Fringe is in. Once relegated to an off-beat corner of the outdoor world, in the last 20 years, (and much more noticeably in the last three), climbing has reached meteoric numbers. In 2019, more than 2 million Americans climbed outside, according to a 2020 report from the Outdoor Foundation. And post-pandemic, the numbers are continuing to climb (pun intended).
Whether you're a beginner or you're climbing 5.15 D routes, your kit is both an extension of your personality and a testament to safety and quality. It can also be an expression of your values: case in point, these limited-edition, upcycled chalk bags from London's Greater Goods and Field Mag.
Existing at the intersection of sustainability, authenticity and quality, the capsule is a run of 20 upcycled chalk bags and buckets for climbing, cut and sewn individually of 100 percent used and discarded technical outerwear. (For legal reasons, Field Mag x Greater Goods can't name names when it comes to the brands they're sourcing from, but suffice it to say, they are of quality).
Field Mag founder Graham Hiemstra said of the project, "To make attractive, useful new products from old discarded outerwear is both sustainable and inspiring. Now, to have the opportunity to collaborate on a collection of all-new designs, that’s what makes all the hard work storytelling worth it."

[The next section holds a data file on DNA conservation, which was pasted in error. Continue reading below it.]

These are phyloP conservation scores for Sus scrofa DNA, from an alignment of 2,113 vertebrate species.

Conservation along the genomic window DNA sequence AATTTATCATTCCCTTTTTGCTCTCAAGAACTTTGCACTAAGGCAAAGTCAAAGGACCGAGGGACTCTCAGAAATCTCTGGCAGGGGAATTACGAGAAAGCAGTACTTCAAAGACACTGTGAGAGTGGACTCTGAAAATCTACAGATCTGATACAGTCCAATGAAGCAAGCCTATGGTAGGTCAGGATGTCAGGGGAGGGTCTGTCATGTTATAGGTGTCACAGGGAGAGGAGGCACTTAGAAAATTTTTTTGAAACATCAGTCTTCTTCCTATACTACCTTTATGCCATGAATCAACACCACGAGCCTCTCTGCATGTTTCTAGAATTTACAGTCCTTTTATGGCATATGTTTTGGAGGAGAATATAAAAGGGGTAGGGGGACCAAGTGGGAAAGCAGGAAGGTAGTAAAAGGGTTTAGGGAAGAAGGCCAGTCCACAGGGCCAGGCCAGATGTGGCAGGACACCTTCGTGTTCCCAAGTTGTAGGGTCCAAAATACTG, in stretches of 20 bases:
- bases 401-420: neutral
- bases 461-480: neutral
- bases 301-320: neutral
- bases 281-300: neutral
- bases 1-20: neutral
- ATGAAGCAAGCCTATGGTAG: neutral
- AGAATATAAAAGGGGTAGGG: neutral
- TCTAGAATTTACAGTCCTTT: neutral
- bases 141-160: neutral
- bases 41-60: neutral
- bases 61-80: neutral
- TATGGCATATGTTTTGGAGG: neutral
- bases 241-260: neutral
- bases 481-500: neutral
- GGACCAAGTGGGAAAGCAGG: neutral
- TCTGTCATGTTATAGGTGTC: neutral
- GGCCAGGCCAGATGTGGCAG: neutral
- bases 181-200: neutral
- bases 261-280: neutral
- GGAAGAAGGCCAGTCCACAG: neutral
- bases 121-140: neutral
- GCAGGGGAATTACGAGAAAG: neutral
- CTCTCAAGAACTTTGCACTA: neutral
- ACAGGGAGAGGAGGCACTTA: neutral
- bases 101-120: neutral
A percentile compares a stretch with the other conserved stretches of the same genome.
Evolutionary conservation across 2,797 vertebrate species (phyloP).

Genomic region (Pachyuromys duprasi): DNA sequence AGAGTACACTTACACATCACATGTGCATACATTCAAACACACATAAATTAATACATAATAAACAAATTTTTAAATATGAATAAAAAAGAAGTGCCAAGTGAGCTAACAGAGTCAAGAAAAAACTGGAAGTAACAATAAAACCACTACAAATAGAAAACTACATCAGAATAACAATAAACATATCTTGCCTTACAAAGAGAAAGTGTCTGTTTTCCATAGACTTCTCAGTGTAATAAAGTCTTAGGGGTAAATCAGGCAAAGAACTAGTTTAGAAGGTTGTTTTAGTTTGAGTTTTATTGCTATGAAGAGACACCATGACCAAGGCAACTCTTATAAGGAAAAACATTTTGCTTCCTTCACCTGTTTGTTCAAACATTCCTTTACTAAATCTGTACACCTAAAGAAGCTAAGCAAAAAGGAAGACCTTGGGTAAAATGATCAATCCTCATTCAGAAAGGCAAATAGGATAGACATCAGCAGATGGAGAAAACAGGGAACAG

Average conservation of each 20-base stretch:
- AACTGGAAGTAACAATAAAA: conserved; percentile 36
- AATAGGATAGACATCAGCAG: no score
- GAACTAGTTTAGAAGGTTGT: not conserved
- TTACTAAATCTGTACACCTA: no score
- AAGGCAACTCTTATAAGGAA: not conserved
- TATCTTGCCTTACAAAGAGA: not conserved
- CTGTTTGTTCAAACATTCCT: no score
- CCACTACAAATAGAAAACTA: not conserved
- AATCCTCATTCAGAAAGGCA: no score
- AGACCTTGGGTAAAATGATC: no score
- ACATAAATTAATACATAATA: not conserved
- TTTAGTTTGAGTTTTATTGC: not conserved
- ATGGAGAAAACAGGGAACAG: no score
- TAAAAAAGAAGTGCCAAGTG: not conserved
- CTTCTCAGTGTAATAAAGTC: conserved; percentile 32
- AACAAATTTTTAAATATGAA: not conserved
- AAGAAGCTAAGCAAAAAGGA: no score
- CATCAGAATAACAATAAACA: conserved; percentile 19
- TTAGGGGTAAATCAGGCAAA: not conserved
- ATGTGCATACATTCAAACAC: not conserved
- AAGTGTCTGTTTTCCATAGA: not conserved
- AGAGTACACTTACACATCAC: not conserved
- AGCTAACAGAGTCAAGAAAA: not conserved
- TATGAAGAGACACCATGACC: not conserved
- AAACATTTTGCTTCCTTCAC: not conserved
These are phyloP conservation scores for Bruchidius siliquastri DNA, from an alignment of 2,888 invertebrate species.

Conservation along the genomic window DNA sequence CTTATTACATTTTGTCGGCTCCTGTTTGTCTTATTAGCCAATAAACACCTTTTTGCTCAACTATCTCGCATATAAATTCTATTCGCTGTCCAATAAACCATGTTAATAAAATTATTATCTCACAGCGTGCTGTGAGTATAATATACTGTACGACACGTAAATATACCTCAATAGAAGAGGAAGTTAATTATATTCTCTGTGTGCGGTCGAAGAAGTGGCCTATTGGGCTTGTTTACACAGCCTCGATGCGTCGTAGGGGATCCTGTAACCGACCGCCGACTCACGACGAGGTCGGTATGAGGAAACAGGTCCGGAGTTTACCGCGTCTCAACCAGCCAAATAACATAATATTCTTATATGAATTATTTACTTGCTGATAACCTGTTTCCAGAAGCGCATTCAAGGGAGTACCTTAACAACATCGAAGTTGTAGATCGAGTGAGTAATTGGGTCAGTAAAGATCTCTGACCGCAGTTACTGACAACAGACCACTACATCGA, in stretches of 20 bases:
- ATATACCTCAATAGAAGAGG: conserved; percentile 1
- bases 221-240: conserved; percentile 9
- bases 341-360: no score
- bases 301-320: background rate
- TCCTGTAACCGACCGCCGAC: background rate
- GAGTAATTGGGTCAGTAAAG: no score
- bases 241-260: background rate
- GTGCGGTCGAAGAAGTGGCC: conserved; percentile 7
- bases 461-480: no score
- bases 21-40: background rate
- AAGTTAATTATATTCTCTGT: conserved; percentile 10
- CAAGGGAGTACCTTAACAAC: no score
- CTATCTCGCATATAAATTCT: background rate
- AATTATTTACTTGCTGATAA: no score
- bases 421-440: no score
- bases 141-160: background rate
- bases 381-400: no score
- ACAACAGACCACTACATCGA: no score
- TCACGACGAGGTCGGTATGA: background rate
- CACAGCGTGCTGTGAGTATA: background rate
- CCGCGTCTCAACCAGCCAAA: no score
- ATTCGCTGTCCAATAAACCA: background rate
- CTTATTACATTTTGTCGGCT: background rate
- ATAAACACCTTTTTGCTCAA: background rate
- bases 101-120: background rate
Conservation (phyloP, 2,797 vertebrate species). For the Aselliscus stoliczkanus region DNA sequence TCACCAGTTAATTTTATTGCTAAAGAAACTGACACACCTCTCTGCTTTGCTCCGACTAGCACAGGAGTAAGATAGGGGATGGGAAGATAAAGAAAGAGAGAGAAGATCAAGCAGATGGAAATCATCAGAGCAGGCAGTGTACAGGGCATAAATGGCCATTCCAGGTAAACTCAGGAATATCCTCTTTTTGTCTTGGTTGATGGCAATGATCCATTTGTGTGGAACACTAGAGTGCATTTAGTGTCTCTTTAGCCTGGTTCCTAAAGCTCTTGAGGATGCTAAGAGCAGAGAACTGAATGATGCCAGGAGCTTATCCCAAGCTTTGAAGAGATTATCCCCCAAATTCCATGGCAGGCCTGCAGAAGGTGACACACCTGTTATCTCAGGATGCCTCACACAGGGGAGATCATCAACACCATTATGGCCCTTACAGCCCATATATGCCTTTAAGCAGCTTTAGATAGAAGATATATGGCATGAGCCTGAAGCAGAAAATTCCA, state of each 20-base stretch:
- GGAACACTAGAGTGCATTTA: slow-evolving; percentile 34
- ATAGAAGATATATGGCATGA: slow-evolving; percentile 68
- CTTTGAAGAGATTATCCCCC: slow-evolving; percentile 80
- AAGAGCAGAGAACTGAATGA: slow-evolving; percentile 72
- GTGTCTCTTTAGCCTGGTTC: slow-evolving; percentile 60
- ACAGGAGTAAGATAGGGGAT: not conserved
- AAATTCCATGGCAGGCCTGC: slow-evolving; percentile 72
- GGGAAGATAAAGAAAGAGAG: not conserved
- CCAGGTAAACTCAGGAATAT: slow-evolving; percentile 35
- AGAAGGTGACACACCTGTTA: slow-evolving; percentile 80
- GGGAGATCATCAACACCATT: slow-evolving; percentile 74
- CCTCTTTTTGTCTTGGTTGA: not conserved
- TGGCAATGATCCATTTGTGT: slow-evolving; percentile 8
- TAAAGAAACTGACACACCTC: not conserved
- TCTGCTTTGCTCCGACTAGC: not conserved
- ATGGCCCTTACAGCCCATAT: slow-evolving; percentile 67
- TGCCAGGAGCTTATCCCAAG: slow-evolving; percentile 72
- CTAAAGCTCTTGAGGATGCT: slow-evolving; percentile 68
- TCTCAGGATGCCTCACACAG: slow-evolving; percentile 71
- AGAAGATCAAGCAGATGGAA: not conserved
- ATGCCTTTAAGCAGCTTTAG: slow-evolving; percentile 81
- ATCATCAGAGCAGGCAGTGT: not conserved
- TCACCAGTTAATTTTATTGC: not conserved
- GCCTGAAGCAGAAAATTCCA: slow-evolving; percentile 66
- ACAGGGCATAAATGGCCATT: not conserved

The USA-exclusive Greater Goods x Field Mag Climbing Collection draws inspiration from the climbing scene in NYC, where climbers send year round, surrounded by concrete and chaos, from Rat Rock to GP81. Every aspect of construction is post-consumer waste, from the Gore-Tex outer layers to the Cordura liner and fleece interior.
The 10 chalk bags and 10 buckets are each one-of-one; they're never be reproduced, and due to the nature of their upcycled and vintage elements, cannot be recreated. For the discerning climber that cares not only about quality, but about individuality and self-expression, these bags are an easy buy.